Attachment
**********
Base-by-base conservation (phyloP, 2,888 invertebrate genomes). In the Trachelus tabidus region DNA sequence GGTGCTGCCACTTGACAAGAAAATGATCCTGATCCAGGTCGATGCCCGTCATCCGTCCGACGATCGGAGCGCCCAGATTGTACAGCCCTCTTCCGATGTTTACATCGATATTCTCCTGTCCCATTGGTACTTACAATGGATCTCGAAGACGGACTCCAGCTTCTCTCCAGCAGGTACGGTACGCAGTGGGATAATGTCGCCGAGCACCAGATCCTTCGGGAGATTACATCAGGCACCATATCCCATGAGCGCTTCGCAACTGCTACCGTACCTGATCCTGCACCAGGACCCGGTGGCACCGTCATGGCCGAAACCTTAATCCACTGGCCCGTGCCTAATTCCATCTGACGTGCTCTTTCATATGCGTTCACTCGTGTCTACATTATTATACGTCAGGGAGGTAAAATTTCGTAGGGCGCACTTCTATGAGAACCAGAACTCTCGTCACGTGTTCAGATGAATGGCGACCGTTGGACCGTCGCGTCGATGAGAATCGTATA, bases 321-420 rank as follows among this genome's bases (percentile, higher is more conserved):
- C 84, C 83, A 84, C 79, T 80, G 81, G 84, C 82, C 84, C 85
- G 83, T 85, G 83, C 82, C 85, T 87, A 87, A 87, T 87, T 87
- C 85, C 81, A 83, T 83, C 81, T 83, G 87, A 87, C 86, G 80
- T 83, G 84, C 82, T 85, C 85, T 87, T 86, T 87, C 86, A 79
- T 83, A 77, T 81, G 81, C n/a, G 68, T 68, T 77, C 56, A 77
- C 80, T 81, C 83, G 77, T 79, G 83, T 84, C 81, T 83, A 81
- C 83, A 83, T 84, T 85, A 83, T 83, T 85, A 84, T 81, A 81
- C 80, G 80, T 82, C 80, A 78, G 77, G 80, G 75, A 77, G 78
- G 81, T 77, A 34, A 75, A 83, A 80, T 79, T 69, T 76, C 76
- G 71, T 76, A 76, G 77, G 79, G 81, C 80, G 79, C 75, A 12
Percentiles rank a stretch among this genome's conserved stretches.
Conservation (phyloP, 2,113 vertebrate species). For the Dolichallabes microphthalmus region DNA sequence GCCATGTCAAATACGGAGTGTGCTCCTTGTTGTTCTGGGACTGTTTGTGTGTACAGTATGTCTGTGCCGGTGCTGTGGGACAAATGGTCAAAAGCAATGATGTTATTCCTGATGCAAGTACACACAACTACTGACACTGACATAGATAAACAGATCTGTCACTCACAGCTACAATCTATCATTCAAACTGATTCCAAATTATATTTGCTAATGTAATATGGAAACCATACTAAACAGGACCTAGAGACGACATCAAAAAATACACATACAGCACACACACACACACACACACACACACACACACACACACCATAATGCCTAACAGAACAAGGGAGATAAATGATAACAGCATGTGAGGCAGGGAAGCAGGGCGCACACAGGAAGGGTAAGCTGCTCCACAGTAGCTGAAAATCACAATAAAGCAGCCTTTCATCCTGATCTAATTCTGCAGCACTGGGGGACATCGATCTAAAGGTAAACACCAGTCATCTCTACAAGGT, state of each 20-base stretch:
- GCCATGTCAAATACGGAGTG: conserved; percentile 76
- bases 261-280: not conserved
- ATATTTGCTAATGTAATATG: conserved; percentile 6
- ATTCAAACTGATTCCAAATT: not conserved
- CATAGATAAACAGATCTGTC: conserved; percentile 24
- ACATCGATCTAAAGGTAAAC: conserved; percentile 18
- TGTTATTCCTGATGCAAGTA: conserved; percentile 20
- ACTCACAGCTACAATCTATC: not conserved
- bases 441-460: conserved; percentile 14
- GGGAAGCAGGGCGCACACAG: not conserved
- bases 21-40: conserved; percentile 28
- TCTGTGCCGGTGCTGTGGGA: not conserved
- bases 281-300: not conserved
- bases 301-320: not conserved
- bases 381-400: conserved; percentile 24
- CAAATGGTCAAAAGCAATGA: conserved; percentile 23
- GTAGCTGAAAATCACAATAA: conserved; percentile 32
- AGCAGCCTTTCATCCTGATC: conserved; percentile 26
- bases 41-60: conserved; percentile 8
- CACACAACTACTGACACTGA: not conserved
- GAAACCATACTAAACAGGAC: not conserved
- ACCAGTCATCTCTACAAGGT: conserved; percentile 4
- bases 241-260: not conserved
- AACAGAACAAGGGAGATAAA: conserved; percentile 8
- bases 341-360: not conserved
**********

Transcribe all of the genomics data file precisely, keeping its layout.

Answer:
Base-by-base conservation (phyloP, 2,888 invertebrate genomes). In the Trachelus tabidus region DNA sequence GGTGCTGCCACTTGACAAGAAAATGATCCTGATCCAGGTCGATGCCCGTCATCCGTCCGACGATCGGAGCGCCCAGATTGTACAGCCCTCTTCCGATGTTTACATCGATATTCTCCTGTCCCATTGGTACTTACAATGGATCTCGAAGACGGACTCCAGCTTCTCTCCAGCAGGTACGGTACGCAGTGGGATAATGTCGCCGAGCACCAGATCCTTCGGGAGATTACATCAGGCACCATATCCCATGAGCGCTTCGCAACTGCTACCGTACCTGATCCTGCACCAGGACCCGGTGGCACCGTCATGGCCGAAACCTTAATCCACTGGCCCGTGCCTAATTCCATCTGACGTGCTCTTTCATATGCGTTCACTCGTGTCTACATTATTATACGTCAGGGAGGTAAAATTTCGTAGGGCGCACTTCTATGAGAACCAGAACTCTCGTCACGTGTTCAGATGAATGGCGACCGTTGGACCGTCGCGTCGATGAGAATCGTATA, bases 321-420 rank as follows among this genome's bases (percentile, higher is more conserved):
- C 84, C 83, A 84, C 79, T 80, G 81, G 84, C 82, C 84, C 85
- G 83, T 85, G 83, C 82, C 85, T 87, A 87, A 87, T 87, T 87
- C 85, C 81, A 83, T 83, C 81, T 83, G 87, A 87, C 86, G 80
- T 83, G 84, C 82, T 85, C 85, T 87, T 86, T 87, C 86, A 79
- T 83, A 77, T 81, G 81, C n/a, G 68, T 68, T 77, C 56, A 77
- C 80, T 81, C 83, G 77, T 79, G 83, T 84, C 81, T 83, A 81
- C 83, A 83, T 84, T 85, A 83, T 83, T 85, A 84, T 81, A 81
- C 80, G 80, T 82, C 80, A 78, G 77, G 80, G 75, A 77, G 78
- G 81, T 77, A 34, A 75, A 83, A 80, T 79, T 69, T 76, C 76
- G 71, T 76, A 76, G 77, G 79, G 81, C 80, G 79, C 75, A 12
Percentiles rank a stretch among this genome's conserved stretches.
Conservation (phyloP, 2,113 vertebrate species). For the Dolichallabes microphthalmus region DNA sequence GCCATGTCAAATACGGAGTGTGCTCCTTGTTGTTCTGGGACTGTTTGTGTGTACAGTATGTCTGTGCCGGTGCTGTGGGACAAATGGTCAAAAGCAATGATGTTATTCCTGATGCAAGTACACACAACTACTGACACTGACATAGATAAACAGATCTGTCACTCACAGCTACAATCTATCATTCAAACTGATTCCAAATTATATTTGCTAATGTAATATGGAAACCATACTAAACAGGACCTAGAGACGACATCAAAAAATACACATACAGCACACACACACACACACACACACACACACACACACACACCATAATGCCTAACAGAACAAGGGAGATAAATGATAACAGCATGTGAGGCAGGGAAGCAGGGCGCACACAGGAAGGGTAAGCTGCTCCACAGTAGCTGAAAATCACAATAAAGCAGCCTTTCATCCTGATCTAATTCTGCAGCACTGGGGGACATCGATCTAAAGGTAAACACCAGTCATCTCTACAAGGT, state of each 20-base stretch:
- GCCATGTCAAATACGGAGTG: conserved; percentile 76
- bases 261-280: not conserved
- ATATTTGCTAATGTAATATG: conserved; percentile 6
- ATTCAAACTGATTCCAAATT: not conserved
- CATAGATAAACAGATCTGTC: conserved; percentile 24
- ACATCGATCTAAAGGTAAAC: conserved; percentile 18
- TGTTATTCCTGATGCAAGTA: conserved; percentile 20
- ACTCACAGCTACAATCTATC: not conserved
- bases 441-460: conserved; percentile 14
- GGGAAGCAGGGCGCACACAG: not conserved
- bases 21-40: conserved; percentile 28
- TCTGTGCCGGTGCTGTGGGA: not conserved
- bases 281-300: not conserved
- bases 301-320: not conserved
- bases 381-400: conserved; percentile 24
- CAAATGGTCAAAAGCAATGA: conserved; percentile 23
- GTAGCTGAAAATCACAATAA: conserved; percentile 32
- AGCAGCCTTTCATCCTGATC: conserved; percentile 26
- bases 41-60: conserved; percentile 8
- CACACAACTACTGACACTGA: not conserved
- GAAACCATACTAAACAGGAC: not conserved
- ACCAGTCATCTCTACAAGGT: conserved; percentile 4
- bases 241-260: not conserved
- AACAGAACAAGGGAGATAAA: conserved; percentile 8
- bases 341-360: not conserved